Capital structure and earnings management of private enterprises: evidence from the transitional economy of laos

Doctorate other than PhD

Keokhounsy, Somephiane. 2018. Capital structure and earnings management of private enterprises: evidence from the transitional economy of laos . Doctorate other than PhD Doctor of Business Administation. University of Southern Queensland.

Capital structure and earnings management of private enterprises: evidence from the transitional economy of laos

TypeDoctorate other than PhD
AuthorKeokhounsy, Somephiane
SupervisorRashid, Afzalur
Shams, Syed
Elston, Frank
Institution of OriginUniversity of Southern Queensland
Qualification NameDoctor of Business Administation
Number of Pages211
Digital Object Identifier (DOI)

A vast majority of prior empirical studies exclusively investigates the determinants of capital structure and earnings management of private and public firms
in developed and developing economies, but there is a shortage of works related to private firms in least developed countries with transitional economy. This empirical study attempts to extend the existing literature and fill the gap by examining financing decision and earnings management activities of private enterprises in the transitional economy environment from a centrally-planned regime to a market-oriented economy of Laos.

This study uses previous empirical works and theoretical principles related to private and public companies in developed, developing and other transitional economies to uncover the financing decision and earnings management activities of Lao private enterprises. The works and principles are used as a fundamental framework to understand previous related works and to formulate six hypotheses of this investigation. This study relies on two capital structure theories, the Pecking-Order theory and Trade-Off theory to explain the financing decision of the firms. Agency theory is also applied to explain the earnings management activities in relation to financial leverage of the enterprises. The earnings management is measured by using the Modified Jones Model and the Performance-Augmented Model. In conjunction, this study employs multiple linear regression models to statistically test the six formulated hypotheses under three research questions. The statistical data used in this study are drawn from annual financial reports of 224 private enterprises in Laos, containing 674 observations for five-year period of 2009-2013. The financial reports were prepared under the Lao accounting manuals and instructions.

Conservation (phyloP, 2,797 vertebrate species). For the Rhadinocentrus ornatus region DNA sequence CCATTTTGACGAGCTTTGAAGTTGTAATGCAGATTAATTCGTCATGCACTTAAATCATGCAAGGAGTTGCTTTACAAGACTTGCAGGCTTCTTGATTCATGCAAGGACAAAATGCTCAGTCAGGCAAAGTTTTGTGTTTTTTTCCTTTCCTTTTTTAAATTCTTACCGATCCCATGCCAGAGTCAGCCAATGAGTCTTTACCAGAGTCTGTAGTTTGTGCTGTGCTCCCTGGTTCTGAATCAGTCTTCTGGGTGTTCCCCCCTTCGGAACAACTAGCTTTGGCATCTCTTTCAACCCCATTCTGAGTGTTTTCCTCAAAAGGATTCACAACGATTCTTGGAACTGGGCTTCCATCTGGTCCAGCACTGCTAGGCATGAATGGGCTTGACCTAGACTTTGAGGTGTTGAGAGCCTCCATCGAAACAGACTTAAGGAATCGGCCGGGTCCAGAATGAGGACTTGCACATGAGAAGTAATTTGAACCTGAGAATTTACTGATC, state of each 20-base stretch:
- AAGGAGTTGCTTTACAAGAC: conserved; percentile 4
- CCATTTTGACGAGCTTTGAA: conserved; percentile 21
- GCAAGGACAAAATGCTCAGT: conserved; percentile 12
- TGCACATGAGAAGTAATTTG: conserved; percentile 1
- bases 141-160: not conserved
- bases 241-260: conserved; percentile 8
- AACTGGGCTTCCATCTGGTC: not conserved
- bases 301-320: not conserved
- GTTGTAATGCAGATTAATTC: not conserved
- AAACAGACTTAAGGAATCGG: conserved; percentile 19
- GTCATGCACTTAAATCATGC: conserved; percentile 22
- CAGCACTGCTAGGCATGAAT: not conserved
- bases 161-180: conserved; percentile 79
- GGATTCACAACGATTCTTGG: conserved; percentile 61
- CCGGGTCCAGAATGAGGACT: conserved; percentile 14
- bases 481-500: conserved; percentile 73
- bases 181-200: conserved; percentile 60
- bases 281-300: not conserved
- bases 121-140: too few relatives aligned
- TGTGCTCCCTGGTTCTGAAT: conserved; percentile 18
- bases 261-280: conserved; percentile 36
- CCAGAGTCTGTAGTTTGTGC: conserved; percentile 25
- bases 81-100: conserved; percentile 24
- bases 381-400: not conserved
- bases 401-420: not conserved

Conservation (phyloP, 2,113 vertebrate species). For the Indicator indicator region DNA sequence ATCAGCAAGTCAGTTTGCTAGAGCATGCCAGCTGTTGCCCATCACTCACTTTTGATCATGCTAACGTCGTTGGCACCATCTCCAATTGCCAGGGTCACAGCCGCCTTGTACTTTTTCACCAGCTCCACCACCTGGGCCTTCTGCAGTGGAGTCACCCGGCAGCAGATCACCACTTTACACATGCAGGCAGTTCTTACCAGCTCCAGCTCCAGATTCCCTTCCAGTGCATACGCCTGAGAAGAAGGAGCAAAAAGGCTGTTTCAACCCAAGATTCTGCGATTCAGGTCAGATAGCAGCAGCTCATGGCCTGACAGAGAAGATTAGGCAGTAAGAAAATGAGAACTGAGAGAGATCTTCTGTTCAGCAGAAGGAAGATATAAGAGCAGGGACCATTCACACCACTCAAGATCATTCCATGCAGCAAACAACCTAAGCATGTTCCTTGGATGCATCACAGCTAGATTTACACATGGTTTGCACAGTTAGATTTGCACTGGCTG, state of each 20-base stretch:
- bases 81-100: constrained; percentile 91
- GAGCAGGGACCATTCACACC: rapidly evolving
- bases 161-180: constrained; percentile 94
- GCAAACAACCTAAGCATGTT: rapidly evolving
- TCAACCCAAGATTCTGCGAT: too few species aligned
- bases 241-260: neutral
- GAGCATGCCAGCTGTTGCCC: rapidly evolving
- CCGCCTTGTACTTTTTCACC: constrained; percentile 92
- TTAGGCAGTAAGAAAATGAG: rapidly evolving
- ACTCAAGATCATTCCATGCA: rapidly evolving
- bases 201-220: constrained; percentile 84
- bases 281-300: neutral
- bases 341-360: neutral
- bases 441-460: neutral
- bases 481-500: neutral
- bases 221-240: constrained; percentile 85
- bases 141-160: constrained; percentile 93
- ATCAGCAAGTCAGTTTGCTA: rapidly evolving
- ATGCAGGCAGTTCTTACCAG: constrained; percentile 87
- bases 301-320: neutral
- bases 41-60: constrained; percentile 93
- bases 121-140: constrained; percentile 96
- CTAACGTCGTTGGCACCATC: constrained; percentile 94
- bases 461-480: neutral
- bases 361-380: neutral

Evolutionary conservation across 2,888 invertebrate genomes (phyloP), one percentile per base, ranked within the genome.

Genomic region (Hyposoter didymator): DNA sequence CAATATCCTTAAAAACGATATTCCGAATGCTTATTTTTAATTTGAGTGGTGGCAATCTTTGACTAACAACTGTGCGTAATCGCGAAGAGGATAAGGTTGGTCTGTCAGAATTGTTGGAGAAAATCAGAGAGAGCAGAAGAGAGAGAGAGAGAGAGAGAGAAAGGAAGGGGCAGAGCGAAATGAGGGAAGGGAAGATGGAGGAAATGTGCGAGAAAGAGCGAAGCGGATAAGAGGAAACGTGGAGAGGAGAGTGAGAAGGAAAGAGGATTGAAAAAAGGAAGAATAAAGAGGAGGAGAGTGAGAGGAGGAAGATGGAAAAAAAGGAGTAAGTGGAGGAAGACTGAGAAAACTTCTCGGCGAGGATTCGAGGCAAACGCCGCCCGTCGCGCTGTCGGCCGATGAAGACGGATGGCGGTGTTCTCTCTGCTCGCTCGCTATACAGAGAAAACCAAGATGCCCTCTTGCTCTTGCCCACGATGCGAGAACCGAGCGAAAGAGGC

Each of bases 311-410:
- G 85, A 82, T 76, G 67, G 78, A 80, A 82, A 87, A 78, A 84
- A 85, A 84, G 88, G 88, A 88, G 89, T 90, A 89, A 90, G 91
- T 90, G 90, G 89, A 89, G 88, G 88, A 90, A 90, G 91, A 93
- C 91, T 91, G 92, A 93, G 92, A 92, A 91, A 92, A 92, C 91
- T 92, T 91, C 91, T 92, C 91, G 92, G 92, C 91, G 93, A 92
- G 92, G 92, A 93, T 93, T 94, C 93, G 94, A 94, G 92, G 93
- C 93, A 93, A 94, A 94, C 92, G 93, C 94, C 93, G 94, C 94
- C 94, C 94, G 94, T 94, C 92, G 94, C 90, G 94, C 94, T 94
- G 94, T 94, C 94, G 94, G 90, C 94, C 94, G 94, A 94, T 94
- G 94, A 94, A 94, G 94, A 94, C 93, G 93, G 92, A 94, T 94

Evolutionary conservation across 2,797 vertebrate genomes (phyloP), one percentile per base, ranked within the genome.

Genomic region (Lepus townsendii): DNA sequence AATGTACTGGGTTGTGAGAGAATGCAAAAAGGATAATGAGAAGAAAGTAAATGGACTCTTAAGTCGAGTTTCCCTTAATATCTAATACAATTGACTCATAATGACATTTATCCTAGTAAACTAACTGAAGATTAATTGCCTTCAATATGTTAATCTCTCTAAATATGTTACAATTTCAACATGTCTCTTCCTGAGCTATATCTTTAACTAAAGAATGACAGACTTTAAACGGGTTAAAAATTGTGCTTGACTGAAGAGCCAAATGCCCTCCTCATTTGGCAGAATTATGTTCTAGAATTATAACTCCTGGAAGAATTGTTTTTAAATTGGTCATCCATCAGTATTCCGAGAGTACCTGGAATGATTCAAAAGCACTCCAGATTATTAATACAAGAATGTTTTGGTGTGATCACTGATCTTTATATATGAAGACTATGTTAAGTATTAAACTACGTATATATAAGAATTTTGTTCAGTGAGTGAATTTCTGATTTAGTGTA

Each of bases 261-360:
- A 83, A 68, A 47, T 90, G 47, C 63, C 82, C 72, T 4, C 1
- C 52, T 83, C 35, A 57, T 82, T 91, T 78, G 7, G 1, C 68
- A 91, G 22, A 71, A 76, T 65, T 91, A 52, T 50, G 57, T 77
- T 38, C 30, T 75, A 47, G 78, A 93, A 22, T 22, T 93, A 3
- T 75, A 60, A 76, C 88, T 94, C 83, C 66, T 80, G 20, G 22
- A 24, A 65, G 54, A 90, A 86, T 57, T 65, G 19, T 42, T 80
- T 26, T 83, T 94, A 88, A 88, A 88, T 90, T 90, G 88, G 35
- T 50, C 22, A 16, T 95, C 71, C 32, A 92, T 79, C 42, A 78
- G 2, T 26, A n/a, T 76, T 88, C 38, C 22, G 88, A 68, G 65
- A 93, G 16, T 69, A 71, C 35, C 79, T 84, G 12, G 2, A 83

This study contributes to several findings that reflect an under-developed transitional nature of the Lao business environment to the existing knowledge. First,
the modern Pecking-Order and Trade-Off theories as well as the firm-specific determinants and industry factors of capital structure derived from the developed and developing countriesare partially portable to financing decision of private enterprises in Laos. As in other countries, larger firms in Laos can easily access to external debt than smaller counterpart, whereas profitable firms are more likely to have less leverage and their retained earnings are primary source of investment. Empirically, the financing choices of Lao private firms seem to follow a limited Pecking-Order – retained profit, and total-debt. In addition, in line with the Trade-Off theory, Lao private firms across industry sectors differently adjust their capital structure to seek for an optimum level of debt-equity ratio. Second, with regards to the main determinants of earnings management, larger enterprises in Laos are more likely to engage in earnings management than smaller firms, whereas enterprises with higher level of tangibility and profitability tend engage in less earnings management. In addition, this study finds that sole-traders enterprises with more operating cash flow engage more in earnings manipulation. Further, the influence of firm size, tangibility, profitability, total revenue, and trade receivables on earnings management vary across industry sectors. Finally, earnings manipulation has a positively significant impact on financial leverage of Lao private enterprises, implying that the firms use financial leverage as a governance mechanism to mitigate opportunistic behaviour of managers.

Keywordscapital structure, earnings management, private enterprise, transitional economy, least developed country
ANZSRC Field of Research 2020359999. Other commerce, management, tourism and services not elsewhere classified
Byline AffiliationsSchool of Commerce
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